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Centers of History: Our Lady of Pompeii, and Guadalupe

Founded in 1892, and constructed between 1926 and 1928, Our Lady of Pompeii church has commanded the corner of Bleecker and Carmine Streets for nearly one hundred years. The neoclassical style of the building contains the asymmetrically placed tower that frames the view across what is now Father Demo Square. The construction of this church embodied several generations and families of Italian heritage in the area, including two South Village icons: Lucy and Lenny Cecere

Lucy Cecere speaking at the 178 Bleecker Street rally, 2009

The Ceceres owned a home and business on the block of MacDougal Street between Houston and King Streets for many years. Their business, “Something Special,” was known for selling doughnuts, bagels, candy, greeting cards, and eventually renting mailboxes and copying keys. Relied on by hundreds of South Village neighbors, Lucy and Lenny became icons of the area, later honored in 2019 with the secondary naming (proposed by Village Preservation) of the MacDougal Street block between Houston and King Streets. 

Our Lady of Pompeii

Lucy and Lenny had close ties to the Italian community, or “Little Italy” of the South Village, as illustrated by their wedding at Our Lady of Pompeii and Lenny’s participation in the Father’s Club at Our Lady of Pompeii School. Both Lucy and Lenny were the children of Italian immigrants, and moved to the area surrounding the church in 1949. The original parish of Our Lady of Pompeii has deep roots in the Italian-American community of Greenwich Village, with over 81.5 percent of parishioners hailing directly from Northern Italy in the earliest years of the church. The church functioned as a center of political, cultural, and social development of the Italian community for many years, and still does today, even as its congregation has diversified considerably.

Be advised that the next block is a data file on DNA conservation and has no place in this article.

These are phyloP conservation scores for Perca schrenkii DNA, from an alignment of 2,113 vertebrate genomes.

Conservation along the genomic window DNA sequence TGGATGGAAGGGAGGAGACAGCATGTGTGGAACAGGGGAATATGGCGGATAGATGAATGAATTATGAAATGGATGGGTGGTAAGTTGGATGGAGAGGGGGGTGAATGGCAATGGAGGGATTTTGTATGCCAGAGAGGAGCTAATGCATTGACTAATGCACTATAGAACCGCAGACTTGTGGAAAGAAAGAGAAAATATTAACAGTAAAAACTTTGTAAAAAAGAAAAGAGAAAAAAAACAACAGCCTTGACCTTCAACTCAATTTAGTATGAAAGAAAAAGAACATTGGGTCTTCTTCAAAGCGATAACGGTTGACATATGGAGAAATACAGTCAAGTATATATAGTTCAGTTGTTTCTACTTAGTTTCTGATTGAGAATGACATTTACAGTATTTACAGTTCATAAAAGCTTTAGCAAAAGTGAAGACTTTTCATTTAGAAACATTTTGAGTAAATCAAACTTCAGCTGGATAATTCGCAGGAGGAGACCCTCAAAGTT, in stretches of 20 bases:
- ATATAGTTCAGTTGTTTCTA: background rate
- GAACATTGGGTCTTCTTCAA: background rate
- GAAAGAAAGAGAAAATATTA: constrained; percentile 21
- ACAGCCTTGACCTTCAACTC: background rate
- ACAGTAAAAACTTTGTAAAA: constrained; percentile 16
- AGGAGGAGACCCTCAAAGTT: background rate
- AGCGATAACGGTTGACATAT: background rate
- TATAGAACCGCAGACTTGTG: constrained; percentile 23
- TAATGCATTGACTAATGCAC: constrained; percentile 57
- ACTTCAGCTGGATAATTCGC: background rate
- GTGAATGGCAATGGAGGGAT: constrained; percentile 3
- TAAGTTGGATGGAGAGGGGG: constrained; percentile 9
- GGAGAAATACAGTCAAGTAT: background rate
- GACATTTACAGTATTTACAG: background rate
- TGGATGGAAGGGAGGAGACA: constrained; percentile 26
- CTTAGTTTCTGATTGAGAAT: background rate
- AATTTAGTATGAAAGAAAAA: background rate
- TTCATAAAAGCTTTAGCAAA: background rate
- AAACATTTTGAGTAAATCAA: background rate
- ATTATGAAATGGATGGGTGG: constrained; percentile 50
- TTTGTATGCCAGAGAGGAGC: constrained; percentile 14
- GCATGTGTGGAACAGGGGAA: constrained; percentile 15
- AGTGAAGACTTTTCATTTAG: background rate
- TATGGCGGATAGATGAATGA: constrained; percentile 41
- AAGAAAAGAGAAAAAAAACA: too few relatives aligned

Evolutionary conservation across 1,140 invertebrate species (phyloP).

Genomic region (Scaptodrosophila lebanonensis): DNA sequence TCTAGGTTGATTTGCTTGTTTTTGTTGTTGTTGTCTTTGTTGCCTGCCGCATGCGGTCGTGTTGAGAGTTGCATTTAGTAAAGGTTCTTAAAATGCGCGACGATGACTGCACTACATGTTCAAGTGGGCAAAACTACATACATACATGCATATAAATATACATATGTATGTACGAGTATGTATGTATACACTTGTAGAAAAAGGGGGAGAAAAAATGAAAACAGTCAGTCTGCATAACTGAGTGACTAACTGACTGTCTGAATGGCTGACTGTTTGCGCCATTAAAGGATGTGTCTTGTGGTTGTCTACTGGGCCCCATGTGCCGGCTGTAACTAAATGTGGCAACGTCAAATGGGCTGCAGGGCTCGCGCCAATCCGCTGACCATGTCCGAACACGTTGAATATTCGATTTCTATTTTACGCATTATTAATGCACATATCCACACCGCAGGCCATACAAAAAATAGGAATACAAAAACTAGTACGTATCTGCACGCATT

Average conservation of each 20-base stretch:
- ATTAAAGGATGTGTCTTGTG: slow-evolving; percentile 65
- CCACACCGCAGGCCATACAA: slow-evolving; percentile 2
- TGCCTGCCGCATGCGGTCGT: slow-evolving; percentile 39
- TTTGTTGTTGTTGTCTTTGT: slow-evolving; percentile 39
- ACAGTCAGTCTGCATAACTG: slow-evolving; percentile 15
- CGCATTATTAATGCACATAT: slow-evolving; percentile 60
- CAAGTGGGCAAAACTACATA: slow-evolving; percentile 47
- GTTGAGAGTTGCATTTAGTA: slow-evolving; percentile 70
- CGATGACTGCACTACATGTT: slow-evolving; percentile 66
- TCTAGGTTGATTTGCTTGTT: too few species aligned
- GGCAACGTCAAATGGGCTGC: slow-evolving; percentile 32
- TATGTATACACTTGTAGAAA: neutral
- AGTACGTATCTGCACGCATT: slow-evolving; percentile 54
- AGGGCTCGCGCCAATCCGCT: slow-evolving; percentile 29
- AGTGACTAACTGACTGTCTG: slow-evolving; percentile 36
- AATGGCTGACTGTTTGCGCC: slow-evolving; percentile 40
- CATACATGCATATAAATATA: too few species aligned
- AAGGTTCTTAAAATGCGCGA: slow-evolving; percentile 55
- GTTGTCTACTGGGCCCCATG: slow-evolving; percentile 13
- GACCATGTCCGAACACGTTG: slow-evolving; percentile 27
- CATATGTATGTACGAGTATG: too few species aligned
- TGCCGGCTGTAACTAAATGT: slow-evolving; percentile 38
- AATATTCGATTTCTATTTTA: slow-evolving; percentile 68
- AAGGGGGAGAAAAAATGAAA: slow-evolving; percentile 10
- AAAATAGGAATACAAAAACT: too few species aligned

Further, the architecture of the church was selected to differentiate the building from the Protestant and Irish Catholic houses of worship nearby. This architectural significance and history is noted in the designation report for the South Village extension of the Greenwich Village Historic District (2010), particularly through Matthew Del Gaudio, the notable architect of multiple buildings in the area for the Italian community. As a center of this heritage, and as a physical marker of Italian history in the area, this church exemplifies the importance of preserving our religious sites, and their stories, throughout our neighborhood. 

Similarly, located in the once-thriving “Little Spain,” area of our neighborhood is Our Lady of Guadalupe church at 229-231 West 14th Street. Like Our Lady of Pompeii, this site has been at the center of Spanish and Latin American heritage for decades, and bears enormous significance as New York City’s very first Spanish language church or church for a Spanish-speaking congregation. Bearing similar significance to the history of Our Lady of Pompeii, we’ve proposed this church for landmark status. 

Honoring the importance of religious sites and the diverse history of Greenwich Village, the East Village, and NoHo is crucial in preserving the rich character of our neighborhood.

One response to “Centers of History: Our Lady of Pompeii, and Guadalupe

  1. St Anthony Church on Sullivan Street is the only Catholic Church in the South Village and is the oldest existing Catholic Church founded for the Italian community in 1866.

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